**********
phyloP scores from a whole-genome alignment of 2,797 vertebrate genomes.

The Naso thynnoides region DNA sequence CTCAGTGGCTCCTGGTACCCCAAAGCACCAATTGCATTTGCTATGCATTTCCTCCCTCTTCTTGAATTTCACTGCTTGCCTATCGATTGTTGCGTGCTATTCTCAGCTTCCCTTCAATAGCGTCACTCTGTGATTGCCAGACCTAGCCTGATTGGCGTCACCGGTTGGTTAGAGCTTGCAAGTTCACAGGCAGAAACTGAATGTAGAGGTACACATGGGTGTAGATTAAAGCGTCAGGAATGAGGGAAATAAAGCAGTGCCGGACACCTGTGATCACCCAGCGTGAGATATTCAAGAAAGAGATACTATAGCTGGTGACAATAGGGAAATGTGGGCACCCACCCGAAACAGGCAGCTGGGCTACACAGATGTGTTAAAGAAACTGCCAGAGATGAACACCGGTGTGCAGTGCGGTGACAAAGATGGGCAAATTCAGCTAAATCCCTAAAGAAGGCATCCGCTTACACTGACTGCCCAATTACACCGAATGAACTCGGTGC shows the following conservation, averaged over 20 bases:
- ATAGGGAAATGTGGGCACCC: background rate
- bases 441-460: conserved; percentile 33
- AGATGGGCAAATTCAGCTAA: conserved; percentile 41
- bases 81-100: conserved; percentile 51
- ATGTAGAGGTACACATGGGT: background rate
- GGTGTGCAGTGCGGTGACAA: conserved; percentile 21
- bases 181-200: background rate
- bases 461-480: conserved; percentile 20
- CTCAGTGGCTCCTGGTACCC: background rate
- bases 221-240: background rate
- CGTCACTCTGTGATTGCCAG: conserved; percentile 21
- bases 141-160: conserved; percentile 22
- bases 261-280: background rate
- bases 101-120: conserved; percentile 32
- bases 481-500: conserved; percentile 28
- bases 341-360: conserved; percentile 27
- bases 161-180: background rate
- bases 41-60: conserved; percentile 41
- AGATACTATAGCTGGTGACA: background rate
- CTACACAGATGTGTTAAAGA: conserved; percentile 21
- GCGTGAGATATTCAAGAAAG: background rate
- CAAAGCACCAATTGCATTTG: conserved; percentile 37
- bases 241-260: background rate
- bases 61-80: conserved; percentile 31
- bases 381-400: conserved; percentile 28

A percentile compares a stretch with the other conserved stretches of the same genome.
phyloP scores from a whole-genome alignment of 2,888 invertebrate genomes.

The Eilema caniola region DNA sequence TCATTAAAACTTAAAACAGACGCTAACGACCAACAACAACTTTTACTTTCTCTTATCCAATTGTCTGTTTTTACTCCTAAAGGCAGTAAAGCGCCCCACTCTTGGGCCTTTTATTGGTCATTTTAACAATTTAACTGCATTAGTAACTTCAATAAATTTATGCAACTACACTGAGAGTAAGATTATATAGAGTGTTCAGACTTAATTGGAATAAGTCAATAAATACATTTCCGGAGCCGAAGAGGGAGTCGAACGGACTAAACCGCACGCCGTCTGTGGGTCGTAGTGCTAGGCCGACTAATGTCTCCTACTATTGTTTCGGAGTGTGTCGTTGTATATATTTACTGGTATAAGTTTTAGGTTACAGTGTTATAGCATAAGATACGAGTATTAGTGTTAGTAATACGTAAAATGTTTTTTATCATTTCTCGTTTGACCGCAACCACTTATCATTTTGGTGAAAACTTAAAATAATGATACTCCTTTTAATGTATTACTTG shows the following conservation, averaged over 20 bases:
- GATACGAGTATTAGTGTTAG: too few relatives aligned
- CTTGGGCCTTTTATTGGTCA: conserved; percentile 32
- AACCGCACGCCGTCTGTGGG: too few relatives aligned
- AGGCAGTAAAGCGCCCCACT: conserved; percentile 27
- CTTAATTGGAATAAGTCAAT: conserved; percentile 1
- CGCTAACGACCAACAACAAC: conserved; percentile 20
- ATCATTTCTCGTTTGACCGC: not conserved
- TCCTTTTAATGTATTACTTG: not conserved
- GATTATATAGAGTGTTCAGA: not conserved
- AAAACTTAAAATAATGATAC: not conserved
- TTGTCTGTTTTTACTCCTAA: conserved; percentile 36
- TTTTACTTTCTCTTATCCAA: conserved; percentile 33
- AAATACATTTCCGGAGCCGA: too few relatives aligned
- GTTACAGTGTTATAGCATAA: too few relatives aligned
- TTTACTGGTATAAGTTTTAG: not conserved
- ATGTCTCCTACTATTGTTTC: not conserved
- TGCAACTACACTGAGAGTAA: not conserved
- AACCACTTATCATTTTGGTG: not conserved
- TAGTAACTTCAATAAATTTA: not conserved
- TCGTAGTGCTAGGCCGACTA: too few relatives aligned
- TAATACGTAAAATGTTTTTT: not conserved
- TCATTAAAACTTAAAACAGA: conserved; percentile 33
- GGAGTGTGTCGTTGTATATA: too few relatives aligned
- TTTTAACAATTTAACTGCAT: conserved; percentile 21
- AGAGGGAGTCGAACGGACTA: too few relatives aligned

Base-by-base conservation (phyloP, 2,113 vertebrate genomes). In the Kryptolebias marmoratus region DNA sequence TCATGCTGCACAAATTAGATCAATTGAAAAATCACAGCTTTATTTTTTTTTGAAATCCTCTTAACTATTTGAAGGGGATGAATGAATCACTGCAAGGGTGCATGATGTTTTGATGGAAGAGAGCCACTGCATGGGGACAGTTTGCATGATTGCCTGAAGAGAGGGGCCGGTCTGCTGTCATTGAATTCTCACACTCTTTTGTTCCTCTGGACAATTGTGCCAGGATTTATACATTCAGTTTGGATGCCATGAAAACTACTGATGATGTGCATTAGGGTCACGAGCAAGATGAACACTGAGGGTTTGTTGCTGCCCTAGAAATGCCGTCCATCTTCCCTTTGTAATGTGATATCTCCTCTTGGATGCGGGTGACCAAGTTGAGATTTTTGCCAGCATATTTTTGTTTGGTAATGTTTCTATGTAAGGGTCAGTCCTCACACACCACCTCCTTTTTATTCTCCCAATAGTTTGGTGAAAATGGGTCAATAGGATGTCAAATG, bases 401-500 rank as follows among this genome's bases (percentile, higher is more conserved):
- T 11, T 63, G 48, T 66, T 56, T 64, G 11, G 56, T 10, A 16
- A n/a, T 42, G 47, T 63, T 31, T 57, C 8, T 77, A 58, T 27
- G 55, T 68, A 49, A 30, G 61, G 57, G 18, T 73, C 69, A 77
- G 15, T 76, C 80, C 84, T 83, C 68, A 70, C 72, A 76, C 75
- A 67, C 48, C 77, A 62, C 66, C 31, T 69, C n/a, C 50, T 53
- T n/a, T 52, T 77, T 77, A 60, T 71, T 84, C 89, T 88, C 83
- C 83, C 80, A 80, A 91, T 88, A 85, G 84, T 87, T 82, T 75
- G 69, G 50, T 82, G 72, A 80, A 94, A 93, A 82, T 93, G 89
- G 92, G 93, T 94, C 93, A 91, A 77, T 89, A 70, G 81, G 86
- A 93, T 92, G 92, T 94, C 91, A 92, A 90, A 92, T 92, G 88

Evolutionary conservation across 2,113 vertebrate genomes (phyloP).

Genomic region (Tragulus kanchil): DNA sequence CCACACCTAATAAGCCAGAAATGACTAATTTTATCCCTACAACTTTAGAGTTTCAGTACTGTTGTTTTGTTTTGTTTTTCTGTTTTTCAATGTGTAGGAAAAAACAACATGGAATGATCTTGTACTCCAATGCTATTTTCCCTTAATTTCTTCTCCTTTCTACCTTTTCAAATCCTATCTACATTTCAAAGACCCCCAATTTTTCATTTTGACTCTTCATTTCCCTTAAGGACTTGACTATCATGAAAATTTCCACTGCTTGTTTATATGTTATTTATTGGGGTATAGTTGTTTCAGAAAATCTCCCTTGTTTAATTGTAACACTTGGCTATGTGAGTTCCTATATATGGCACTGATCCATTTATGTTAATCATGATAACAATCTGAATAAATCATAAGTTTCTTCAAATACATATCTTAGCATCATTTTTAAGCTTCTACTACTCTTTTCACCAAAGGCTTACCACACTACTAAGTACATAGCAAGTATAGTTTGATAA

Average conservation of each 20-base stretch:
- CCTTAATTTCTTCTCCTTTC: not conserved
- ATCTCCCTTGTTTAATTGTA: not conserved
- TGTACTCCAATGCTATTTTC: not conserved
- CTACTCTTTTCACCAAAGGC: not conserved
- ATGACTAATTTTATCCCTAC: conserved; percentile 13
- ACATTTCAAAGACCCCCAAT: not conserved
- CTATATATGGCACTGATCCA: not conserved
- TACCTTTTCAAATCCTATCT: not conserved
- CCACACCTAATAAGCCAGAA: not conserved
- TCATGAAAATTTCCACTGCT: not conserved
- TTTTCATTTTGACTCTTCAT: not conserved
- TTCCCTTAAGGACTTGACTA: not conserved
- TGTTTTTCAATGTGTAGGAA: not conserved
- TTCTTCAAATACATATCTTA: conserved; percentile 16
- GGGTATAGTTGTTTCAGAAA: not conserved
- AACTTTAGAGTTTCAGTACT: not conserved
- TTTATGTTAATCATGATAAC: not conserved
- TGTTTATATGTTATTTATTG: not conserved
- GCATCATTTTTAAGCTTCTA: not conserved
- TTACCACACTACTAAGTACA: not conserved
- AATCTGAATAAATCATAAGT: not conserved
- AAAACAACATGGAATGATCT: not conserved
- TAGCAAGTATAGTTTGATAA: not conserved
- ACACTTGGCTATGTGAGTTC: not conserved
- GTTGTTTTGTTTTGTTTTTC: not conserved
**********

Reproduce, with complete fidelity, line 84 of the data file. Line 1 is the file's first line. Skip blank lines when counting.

- GGGTATAGTTGTTTCAGAAA: not conserved